Oct. 24-Nov. 6, 2003
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Lawmakers back higher education but can’t agree on how to pay for it
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Teen grad students excel in academics

Lawmakers back higher education but can’t agree on how to pay for it

By Matt Kelly

Local legislators agreed on several points at a student-sponsored forum held Oct. 8 in the Newcomb Hall Theater, including that state higher education funding will remain lean in the coming legislative session.

“We can’t raise taxes for U.Va. when kindergarten through 12th grade education is not funded,” said Del. Robert B. Bell, R-58th District.

The forum, sponsored by the Student Council’s Legislative Affairs Committee, drew a crowd that filled three-quarters of the theater.

One state senator and six delegates touted the benefits of university research and spoke of education’s importance to the state economy. But they did not promise students more state support, noting they may face a $1 billion budget shortfall when the General Assembly convenes in January.

Del. L. Preston Bryant Jr., R-23rd District, said the state gave education $500 million in new money from fiscal years 1996 to 2001, then between fiscal years 2001 and 2004 removed about $305 million of that from the general fund budget. Higher education absorbed 40 percent of all state agency cuts, he said.

U.Va. has raised tuition and fees in the face of $52.2 million in state funding cuts between 2001 and 2004 — a 31 percent reduction in the University’s general fund appropriation.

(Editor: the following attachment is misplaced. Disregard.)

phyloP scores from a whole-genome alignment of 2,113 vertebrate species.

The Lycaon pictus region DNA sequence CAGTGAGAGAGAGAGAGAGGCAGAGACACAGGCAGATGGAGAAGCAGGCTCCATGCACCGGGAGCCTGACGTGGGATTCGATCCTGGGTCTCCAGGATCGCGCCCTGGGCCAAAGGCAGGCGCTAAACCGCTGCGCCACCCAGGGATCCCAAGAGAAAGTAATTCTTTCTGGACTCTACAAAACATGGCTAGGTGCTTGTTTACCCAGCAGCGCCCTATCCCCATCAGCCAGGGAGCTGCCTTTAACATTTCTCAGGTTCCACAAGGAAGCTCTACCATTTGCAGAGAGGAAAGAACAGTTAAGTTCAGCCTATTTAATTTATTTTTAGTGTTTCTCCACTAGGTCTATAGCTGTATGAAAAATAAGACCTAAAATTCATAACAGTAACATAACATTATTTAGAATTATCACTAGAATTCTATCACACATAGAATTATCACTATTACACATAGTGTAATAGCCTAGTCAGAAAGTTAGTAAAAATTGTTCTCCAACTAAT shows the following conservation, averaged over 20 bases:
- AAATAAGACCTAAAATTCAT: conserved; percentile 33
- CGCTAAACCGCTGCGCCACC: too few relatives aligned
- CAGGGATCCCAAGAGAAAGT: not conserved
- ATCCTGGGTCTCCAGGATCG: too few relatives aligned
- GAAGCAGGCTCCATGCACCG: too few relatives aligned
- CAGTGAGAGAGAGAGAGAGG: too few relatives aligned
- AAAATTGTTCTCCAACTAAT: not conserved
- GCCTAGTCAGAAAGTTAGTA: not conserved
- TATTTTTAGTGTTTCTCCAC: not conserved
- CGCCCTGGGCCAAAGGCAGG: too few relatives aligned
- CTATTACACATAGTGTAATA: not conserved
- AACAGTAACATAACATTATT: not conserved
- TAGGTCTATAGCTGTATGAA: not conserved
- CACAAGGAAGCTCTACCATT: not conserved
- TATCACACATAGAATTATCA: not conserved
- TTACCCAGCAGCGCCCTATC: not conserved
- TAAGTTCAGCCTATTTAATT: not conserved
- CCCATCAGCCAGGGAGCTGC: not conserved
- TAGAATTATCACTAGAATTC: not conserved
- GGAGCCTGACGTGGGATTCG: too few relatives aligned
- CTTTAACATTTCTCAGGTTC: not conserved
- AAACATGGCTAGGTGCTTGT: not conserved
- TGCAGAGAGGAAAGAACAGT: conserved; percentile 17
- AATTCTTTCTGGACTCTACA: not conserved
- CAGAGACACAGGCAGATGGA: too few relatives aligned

Bell and Del. R. Steven Landes, R-25th District, warned students that legislators without universities in their districts are not always sympathetic to higher-education issues. Bell said there is a debate in Richmond about whether the state can afford to fund an elite institution of higher education such as U.Va., or whether it should pass those costs on to those who enroll.

In a Bell-prompted show of hands, about a third of the audience voted for tuition increases and a third voted for tax increases. No one supported letting the University absorb more budget cuts.

Del. John A. Cosgrove, R-78th District, said legislators should consider redundancies and ask if some institutions offer too much.

“You have to ask, ‘Are we being the best stewards of the money for the taxpayer?’” he said. “… Do we need 10 engineering schools or can we get by with six and put the extra money into research?”

Bryant said Virginia schools are still a bargain for out-of-state students, especially when compared with what other states’ schools would cost Virginia students.


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